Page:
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Will humanity (essentially) run out of at least one element currently considered "under serious threat" by 2040?

In 2008, science fiction author, Robert Silverberg, penned a provocative web essay, The Death of Galium, that predicted that we would collectively run out of several essential, rare elements within a single decade. Per Silverberg:

The element gallium is in very short supply and the world may well run out of it in just a few years. Indium is threatened too, says Armin Reller, a materials chemist at Germany’s University of Augsburg. He estimates that our planet’s stock of indium will last no more than another decade. All the hafnium will be gone by 2017 also, and another twenty years will see the extinction of zinc. Even copper is an endangered item, since worldwide demand for it is likely to exceed available supplies by the end of the present century.

Silverberg's dire fears have not (yet!) come to pass, but the American Chemical Society (ACS) has identified 44 elements that "face supply limitations in the coming years." Those considered by the ACS "under serious threat" over the next century include: silver, zinc, hafnium, gallium and helium.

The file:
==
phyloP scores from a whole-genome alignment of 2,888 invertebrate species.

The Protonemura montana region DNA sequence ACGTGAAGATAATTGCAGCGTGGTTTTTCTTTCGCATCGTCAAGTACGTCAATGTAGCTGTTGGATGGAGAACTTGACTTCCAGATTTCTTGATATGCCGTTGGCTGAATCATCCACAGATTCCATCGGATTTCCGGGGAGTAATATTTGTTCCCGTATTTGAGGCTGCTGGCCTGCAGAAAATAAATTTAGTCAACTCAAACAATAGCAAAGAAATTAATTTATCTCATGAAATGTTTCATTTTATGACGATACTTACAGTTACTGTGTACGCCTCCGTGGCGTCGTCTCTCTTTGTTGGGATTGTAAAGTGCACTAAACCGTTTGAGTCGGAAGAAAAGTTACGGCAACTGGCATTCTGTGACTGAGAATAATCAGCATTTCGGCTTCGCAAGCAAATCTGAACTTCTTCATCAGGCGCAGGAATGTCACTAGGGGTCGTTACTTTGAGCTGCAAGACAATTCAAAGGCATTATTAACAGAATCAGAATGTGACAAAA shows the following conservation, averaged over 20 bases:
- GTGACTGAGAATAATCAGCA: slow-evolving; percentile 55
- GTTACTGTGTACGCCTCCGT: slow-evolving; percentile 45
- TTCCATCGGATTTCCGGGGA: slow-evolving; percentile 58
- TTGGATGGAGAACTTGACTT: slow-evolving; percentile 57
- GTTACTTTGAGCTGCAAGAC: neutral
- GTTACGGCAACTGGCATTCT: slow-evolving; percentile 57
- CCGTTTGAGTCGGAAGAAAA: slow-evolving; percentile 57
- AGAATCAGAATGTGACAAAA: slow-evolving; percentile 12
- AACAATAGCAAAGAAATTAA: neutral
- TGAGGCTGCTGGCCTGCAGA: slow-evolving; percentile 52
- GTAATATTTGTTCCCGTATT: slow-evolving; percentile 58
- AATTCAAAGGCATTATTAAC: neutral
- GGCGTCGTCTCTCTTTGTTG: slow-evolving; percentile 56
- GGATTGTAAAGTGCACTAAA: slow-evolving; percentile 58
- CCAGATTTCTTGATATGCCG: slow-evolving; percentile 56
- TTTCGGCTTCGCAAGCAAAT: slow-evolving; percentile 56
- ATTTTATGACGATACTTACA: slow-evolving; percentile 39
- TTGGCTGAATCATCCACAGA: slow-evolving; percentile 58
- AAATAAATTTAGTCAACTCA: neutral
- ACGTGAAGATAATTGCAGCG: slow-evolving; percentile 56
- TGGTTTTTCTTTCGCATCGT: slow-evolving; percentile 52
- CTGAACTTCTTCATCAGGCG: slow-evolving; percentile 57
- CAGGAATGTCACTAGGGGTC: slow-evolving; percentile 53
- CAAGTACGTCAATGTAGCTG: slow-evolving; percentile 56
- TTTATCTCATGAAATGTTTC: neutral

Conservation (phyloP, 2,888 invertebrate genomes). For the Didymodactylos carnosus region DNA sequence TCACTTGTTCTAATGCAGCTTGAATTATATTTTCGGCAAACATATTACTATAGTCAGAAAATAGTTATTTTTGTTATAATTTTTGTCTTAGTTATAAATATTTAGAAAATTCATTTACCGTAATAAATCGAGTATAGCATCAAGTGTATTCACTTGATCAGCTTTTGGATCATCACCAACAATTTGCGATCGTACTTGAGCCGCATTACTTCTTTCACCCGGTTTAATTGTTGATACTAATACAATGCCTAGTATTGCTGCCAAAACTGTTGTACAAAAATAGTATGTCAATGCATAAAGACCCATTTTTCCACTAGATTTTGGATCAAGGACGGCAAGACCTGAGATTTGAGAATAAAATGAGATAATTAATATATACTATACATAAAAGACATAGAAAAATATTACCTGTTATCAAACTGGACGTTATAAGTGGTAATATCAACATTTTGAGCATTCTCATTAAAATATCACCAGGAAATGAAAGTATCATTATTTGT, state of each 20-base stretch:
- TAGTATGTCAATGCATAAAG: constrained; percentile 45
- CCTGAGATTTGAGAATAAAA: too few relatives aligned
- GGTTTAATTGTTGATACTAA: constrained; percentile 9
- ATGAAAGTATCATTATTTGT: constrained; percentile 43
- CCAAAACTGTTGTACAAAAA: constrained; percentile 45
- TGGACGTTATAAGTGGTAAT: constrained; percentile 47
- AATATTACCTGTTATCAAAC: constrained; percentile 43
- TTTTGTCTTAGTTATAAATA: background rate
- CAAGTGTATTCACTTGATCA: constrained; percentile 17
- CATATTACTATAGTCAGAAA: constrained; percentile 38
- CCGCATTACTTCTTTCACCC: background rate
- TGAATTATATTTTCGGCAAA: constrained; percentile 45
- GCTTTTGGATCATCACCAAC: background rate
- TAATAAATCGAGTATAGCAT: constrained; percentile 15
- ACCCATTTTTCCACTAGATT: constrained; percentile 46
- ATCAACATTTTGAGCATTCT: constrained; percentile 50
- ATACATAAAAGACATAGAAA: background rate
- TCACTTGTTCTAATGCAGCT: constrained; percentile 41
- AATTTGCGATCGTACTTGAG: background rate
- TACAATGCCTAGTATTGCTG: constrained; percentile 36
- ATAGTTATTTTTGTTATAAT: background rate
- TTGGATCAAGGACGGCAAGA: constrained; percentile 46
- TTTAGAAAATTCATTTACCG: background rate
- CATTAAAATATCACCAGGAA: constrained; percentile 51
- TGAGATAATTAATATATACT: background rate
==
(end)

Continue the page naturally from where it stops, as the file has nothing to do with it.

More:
It sounds serious. But not everyone is concerned. This counterpoint editorial from The Register, for instance, maintains that the galium shortage is a nothingburger:

We mine for aluminium by sticking bauxite into a Bayer Process plant, where we boil it in caustic soda. If you put the right doohicky on the side of this plant then you get the gallium out. It's at about 100ppm, 100 grammes per tonne of bauxite processed... there's around a 1,000-year supply of Ga in the bauxite that we already know that we'll process for the aluminium content... We simply don't have any meaningful shortage of these metals [worth] worrying about.

As a proxy for supply issues, we will use price. The question resolve positive if by beginning of 2040 any of the following "under serious threat" elements has a trackable commodities price that attains an inflation-adjusted price more than 10 times its price as of July 10, 2018, as measured by a reliable entity, like USGS. The elements in question are: He, Zn, Ga, Ge, As, Ag, In, Te and Hf.


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